change. No better authority on this than the straight-talking former
Governor of Montana Brian Schweitzer joins us tonight. Governor, good to
have you with us.

FMR. GOV. BRIAN SCHWEITZER, (D) MONTANA: Well, it`s great to be back, Ed.

SCHULTZ: You bet. Why didn`t the President mention or make any mention of
the Keystone XL Pipeline or is that not an issue. Were you curious about
that?

SCHWEITZER: Well, I didn`t think he was going to talk about the Keystone
Pipeline. That`s only one feature of climate change. It`s only one
feature of our energy conservation strategy that we`ve got in this country.
The oil is going to be produced in Canada and either they`re going to run a
pipeline to Fort Rupert, British Columbia and put it on boats and ship it
to China, or they`re going to ship that down across Montana. And because I
negotiated on ramp in Montana, we`ll no longer have to ship that Bakken oil
by rail all over the country right through a big cities and it would be
able go on the Keystone Pipeline.

A lot of people don`t understand that the Keystone Pipeline would have
Montana and North Dakota Bakken oil, sweet crude oil produced in the United
States. And of course, you mentioned it Ed. I actually have visited the
Montana National Guard in Iraq and Afghanistan and Kuwait. And I`ll
promise you, I`ll guarantee to you that the Governor of Montana will never
have to send the National Guard to the Canadian border to protect in oil
supply.

I think we have to wean ourselves off of that petro-dictator oil in the
Middle East. Bring our men and women home. Produce our own energy cleaner
and greener right here in the United States and Canada.

SCHULTZ: Is it safe Governor to go pipeline over American land like that.

SCHWEITZER: Well, we have 160,000 miles of pipelines that crisscross our
country right now with petroleum products in it, 160,000 miles of those
pipelines. Many of them were designed and built decades ago. I am
absolutely sure that the pipeline designed today and built within the next
couple of years is going to be safer than all those other pipelines that
we`ve got. This is another supply of oil. It`s produced in a little
different way than the sweet crude that we produce in Montana. But
ultimately, it is crude oil.

SCHULTZ: And is the president going to give his stamp of approval? What
do you know about it?

SCHWEITZER: I don`t know. And I`ve spoken with TransCanada. Actually, I
negotiated with TransCanada. I didn`t become a supporter of the Keystone
Pipeline until they agreed to spend a $160 million in Montana to build an
on-ramp for Bakken oil. And then I became a very big advocate for it
because we`re shipping it by rail right now which is not safe. They`re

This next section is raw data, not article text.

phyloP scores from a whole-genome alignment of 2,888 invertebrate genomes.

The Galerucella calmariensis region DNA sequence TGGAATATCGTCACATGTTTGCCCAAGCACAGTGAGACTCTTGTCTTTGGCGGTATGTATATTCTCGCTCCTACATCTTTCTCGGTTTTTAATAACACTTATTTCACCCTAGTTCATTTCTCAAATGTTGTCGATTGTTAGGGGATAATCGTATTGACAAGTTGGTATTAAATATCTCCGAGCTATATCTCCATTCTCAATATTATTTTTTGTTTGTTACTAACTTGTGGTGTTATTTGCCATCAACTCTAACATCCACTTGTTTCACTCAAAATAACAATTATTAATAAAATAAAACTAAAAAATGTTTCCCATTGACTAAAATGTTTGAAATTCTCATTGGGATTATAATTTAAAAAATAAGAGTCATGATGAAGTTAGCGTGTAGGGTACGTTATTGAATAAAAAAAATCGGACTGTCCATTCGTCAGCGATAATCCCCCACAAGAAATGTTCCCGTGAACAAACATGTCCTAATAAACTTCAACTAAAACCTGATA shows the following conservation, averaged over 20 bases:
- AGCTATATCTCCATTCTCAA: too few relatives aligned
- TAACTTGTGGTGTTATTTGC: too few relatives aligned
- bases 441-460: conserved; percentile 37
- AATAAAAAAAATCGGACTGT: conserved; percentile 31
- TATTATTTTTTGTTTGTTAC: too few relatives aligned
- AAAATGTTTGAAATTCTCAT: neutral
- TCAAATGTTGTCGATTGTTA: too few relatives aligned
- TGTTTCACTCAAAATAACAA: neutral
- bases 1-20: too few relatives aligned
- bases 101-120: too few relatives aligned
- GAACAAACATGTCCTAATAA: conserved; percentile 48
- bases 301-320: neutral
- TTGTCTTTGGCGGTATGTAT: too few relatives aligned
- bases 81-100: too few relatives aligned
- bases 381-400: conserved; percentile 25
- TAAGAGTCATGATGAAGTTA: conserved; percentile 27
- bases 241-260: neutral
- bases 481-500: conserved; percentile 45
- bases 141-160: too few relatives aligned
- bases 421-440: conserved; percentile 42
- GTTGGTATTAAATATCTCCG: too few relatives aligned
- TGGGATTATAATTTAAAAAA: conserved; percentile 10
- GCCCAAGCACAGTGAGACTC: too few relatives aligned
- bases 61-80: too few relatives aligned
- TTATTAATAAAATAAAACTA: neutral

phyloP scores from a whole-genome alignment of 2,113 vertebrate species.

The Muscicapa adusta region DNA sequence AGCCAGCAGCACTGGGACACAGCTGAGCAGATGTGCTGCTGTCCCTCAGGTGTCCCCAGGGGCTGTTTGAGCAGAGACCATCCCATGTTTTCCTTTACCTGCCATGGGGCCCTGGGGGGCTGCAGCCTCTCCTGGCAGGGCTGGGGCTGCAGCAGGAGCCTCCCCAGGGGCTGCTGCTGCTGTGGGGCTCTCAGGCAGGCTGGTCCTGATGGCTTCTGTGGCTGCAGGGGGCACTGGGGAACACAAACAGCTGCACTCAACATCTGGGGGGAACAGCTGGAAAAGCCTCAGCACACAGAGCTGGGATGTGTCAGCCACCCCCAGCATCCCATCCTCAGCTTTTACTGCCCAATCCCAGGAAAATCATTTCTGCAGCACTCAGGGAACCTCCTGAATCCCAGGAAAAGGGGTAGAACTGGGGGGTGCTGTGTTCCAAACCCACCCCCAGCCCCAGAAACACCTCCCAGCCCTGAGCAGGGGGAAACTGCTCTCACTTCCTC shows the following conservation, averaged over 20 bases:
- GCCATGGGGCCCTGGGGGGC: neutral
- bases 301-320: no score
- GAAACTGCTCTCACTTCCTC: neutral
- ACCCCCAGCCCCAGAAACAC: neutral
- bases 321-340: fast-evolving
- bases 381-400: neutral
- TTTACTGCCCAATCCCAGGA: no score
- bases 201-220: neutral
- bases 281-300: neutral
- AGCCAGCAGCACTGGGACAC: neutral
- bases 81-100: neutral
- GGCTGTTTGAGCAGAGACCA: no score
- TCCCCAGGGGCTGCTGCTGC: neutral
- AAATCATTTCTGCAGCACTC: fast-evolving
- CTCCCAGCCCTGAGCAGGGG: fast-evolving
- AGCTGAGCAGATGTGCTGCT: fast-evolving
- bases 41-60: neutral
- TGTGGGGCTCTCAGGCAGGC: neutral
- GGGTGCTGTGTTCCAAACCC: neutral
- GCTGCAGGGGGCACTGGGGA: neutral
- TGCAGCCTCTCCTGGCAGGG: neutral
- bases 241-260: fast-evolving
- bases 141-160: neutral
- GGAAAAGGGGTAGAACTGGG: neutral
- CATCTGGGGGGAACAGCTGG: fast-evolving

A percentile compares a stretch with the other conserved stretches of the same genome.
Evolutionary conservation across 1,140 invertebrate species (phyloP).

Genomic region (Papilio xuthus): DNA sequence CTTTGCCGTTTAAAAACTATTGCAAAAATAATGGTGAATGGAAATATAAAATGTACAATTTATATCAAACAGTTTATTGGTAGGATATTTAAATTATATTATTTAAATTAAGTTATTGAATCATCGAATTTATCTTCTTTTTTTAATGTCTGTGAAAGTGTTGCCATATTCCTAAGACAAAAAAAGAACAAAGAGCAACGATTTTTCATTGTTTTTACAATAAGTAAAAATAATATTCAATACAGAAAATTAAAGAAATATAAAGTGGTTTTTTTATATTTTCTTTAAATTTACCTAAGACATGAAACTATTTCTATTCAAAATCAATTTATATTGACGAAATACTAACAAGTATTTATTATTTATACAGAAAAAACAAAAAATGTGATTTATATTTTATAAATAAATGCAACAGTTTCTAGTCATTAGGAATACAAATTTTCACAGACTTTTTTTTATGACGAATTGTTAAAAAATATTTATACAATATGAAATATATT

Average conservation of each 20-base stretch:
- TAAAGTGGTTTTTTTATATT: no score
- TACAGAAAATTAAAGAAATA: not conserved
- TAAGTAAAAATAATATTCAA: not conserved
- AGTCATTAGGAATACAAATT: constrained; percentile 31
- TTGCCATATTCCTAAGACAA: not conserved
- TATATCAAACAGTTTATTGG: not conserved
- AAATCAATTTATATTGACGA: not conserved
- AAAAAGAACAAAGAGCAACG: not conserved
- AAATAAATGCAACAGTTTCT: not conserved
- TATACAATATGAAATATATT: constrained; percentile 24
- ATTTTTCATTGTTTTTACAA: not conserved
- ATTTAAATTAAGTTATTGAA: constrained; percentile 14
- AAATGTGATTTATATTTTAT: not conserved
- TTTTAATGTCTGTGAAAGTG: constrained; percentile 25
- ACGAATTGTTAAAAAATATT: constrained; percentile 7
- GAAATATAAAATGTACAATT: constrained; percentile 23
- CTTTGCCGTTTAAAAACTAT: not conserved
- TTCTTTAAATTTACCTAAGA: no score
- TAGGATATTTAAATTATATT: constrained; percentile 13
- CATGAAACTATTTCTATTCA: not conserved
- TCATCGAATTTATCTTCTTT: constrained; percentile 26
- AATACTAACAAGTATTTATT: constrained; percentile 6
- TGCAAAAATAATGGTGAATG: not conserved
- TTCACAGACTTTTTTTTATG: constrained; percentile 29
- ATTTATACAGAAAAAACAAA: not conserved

either going to ship that oil to Fort Rupert, British Columbia or they`re
going to ship it down to the Gulf Coast.

If I was Canada, I would choose to do business with the United States. We
can trust them. They can trust us. But, if we choose not to buy this oil,
they`ll ship it to China and we`ll produce oil here or maybe we`ll bring it
through Mexico.

SCHULTZ: And do you think it will create the jobs that have been
advertised?

SCHWEITZER: Well, it will create thousands of jobs in building the
pipeline. Running the pipeline is quite another matter, but building the
pipeline, it will be thousands of jobs. And for places like Montana, it
will produce millions of dollars in tax revenue to a lot of those real
counties. Those county commissioners, they`re kind of looking forward to
buy in some new graders and some new bulldozers and other maintenance
equipment. You know, we have along winter, as you know Ed.

SCHULTZ: Yeah.

SCHWEITZER: . and so, we need a lot of snow removal equipment.

SCHULTZ: You have to send a few of them down to Atlanta, Georgia, I think.
Governor, good to have.

SCHWEITZER: Well, you know, we wouldn`t close anything down to Montana
because we got two inches of snow.

SCHULTZ: All right. Governor, good to have you with us today. I
appreciate your time. Brian Schweitzer, former Governor of Montana.

That`s the Ed Show. I`m Ed Schultz. Politics Nation with Reverend Al
Sharpton starts right now.

THIS IS A RUSH TRANSCRIPT. THIS COPY MAY NOT BE IN ITS FINAL FORM AND MAY
BE UPDATED.
END

Copyright 2014 Roll Call, Inc. All materials herein are protected by
United States copyright law and may not be reproduced, distributed,
transmitted, displayed, published or broadcast without the prior written
permission of Roll Call. You may not alter or remove any trademark,
copyright or other notice from copies of the content.>